Great crested newts at more than half of District Licence Scheme’s pond sites  

The latest monitoring report from the Newt Conservation Partnership, published on 3rd February 2024, shows that great crested newts have already colonised more than half of pond sites created through the District Licence Scheme that launched in 2018.  

The report from the Newt Conservation Partnership includes monitoring data on habitat created and restored between 2018 and 2023. The protected amphibian was recorded at 58% of the pond sites developed through the scheme. This number is expected to increase as these new habitats become more established. 

Great crested newts have declined dramatically in the UK over the last 50 years. Habitat loss is the biggest threat to the species, so developers are required to compensate for their proposed impacts by funding pond restoration and creation. For each great crested newt-occupied pond lost to development, the Newt Conservation Partnership creates or restores at least four compensation ponds in suitable locations away from the development site.  

Another much-loved amphibian, the ‘at risk’ common toad was recorded at 35 ponds created or restored through the scheme. The ponds more than doubled national levels for plant diversity, averaging 17 species compared with seven wetland plant species in an average English countryside pond.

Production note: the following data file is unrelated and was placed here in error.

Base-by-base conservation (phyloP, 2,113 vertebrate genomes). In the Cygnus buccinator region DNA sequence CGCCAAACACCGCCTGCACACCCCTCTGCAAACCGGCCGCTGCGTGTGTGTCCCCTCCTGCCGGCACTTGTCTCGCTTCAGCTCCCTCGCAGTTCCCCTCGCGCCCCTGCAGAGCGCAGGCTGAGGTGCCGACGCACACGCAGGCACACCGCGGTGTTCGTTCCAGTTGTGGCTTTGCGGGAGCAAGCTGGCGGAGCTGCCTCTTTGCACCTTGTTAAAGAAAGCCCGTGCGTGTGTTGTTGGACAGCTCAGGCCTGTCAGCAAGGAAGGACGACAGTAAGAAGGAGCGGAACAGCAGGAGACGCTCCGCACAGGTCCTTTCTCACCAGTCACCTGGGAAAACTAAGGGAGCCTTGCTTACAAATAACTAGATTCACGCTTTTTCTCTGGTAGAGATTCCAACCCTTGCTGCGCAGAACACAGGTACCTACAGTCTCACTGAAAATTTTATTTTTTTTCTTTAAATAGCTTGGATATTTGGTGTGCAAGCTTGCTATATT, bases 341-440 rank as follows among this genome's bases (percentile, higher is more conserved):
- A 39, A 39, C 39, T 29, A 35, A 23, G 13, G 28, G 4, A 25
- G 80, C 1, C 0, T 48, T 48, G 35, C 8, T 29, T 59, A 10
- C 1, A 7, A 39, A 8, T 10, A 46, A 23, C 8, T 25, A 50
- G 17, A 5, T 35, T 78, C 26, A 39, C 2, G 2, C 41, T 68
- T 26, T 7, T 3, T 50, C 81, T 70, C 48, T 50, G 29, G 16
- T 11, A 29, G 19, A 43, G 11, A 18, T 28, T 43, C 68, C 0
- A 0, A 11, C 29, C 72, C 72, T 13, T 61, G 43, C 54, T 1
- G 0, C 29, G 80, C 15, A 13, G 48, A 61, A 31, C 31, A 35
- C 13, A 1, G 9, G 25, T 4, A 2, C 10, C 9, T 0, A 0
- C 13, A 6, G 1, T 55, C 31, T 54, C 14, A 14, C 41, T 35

In addition, more than half of the ponds developed by the Newt Conservation Partnership have already reached Priority habitat status, with nationally uncommon plant species recorded at some sites.  

Great crested newts spend most of their lives on land, returning to ponds to breed, so the partnership also delivers high quality terrestrial habitat. Between February 2018 and December 2023, the Newt Conservation Partnership created or restored 358 ponds and provided 1,149 hectares of suitable terrestrial habitat for great crested newts.  

The ponds created between three and five years ago were found to be more likely to be populated by great crested newts than the newer ponds, suggesting that the number of colonised ponds will increase. 

Dr Pascale Nicolet, CEO of the Newt Conservation Partnership said: “Our report clearly demonstrates that we are delivering for great crested newt.  

“Our approach is based on the expertise of two charities with decades of knowledge and experience in habitat creation and restoration. We know that great crested newts need clean, unpolluted water and high-quality terrestrial habitat and we also know that habitats need to be connected, creating a network so the species can naturally colonise. Of course, this is the same for other freshwater life, so we are delighted – but not surprised – to see that our ponds are also delivering for other animals, such as the common toad, as well as many rare plants.” 

Dr Tom Tew, CEO of NatureSpace said: “We are overjoyed to see the positive outcomes for great crested newts and many other freshwater species reflected in the Newt Conservation Partnership’s latest monitoring results from the fifth year of the NatureSpace District Licence Scheme.

“The results are a testament to the knowledge and experience of our dedicated colleagues who ensure that District Licensing continues to deliver top-tier conservation for newts.”



A compensation pond at three years after creation. New ponds vegetate rapidly by natural colonisation.